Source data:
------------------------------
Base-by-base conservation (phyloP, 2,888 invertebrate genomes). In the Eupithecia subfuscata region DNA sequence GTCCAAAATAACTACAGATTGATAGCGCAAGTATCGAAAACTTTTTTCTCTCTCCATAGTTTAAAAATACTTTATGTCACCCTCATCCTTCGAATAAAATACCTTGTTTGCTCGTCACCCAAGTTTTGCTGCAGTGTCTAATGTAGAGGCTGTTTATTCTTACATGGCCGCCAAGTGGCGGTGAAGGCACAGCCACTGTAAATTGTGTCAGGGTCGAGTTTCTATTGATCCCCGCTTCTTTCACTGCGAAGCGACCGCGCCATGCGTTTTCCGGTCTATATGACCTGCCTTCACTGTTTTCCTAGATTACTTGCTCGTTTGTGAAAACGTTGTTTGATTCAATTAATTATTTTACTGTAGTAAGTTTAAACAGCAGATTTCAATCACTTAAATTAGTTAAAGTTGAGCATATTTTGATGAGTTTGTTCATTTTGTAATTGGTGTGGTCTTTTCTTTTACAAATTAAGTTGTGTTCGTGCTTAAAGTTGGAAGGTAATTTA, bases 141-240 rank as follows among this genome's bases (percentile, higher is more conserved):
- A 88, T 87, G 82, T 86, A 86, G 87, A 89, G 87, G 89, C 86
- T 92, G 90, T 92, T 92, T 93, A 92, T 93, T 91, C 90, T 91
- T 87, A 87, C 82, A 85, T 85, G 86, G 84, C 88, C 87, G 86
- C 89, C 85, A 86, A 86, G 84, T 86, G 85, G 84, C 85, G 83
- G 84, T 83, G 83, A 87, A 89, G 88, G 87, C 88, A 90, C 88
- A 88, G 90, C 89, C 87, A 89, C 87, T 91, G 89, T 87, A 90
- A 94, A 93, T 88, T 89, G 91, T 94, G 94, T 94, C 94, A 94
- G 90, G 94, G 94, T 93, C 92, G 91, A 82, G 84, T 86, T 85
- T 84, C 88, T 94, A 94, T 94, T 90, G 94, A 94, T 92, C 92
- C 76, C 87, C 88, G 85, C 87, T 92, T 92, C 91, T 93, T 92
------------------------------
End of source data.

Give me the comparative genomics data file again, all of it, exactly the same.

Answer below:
Base-by-base conservation (phyloP, 2,888 invertebrate genomes). In the Eupithecia subfuscata region DNA sequence GTCCAAAATAACTACAGATTGATAGCGCAAGTATCGAAAACTTTTTTCTCTCTCCATAGTTTAAAAATACTTTATGTCACCCTCATCCTTCGAATAAAATACCTTGTTTGCTCGTCACCCAAGTTTTGCTGCAGTGTCTAATGTAGAGGCTGTTTATTCTTACATGGCCGCCAAGTGGCGGTGAAGGCACAGCCACTGTAAATTGTGTCAGGGTCGAGTTTCTATTGATCCCCGCTTCTTTCACTGCGAAGCGACCGCGCCATGCGTTTTCCGGTCTATATGACCTGCCTTCACTGTTTTCCTAGATTACTTGCTCGTTTGTGAAAACGTTGTTTGATTCAATTAATTATTTTACTGTAGTAAGTTTAAACAGCAGATTTCAATCACTTAAATTAGTTAAAGTTGAGCATATTTTGATGAGTTTGTTCATTTTGTAATTGGTGTGGTCTTTTCTTTTACAAATTAAGTTGTGTTCGTGCTTAAAGTTGGAAGGTAATTTA, bases 141-240 rank as follows among this genome's bases (percentile, higher is more conserved):
- A 88, T 87, G 82, T 86, A 86, G 87, A 89, G 87, G 89, C 86
- T 92, G 90, T 92, T 92, T 93, A 92, T 93, T 91, C 90, T 91
- T 87, A 87, C 82, A 85, T 85, G 86, G 84, C 88, C 87, G 86
- C 89, C 85, A 86, A 86, G 84, T 86, G 85, G 84, C 85, G 83
- G 84, T 83, G 83, A 87, A 89, G 88, G 87, C 88, A 90, C 88
- A 88, G 90, C 89, C 87, A 89, C 87, T 91, G 89, T 87, A 90
- A 94, A 93, T 88, T 89, G 91, T 94, G 94, T 94, C 94, A 94
- G 90, G 94, G 94, T 93, C 92, G 91, A 82, G 84, T 86, T 85
- T 84, C 88, T 94, A 94, T 94, T 90, G 94, A 94, T 92, C 92
- C 76, C 87, C 88, G 85, C 87, T 92, T 92, C 91, T 93, T 92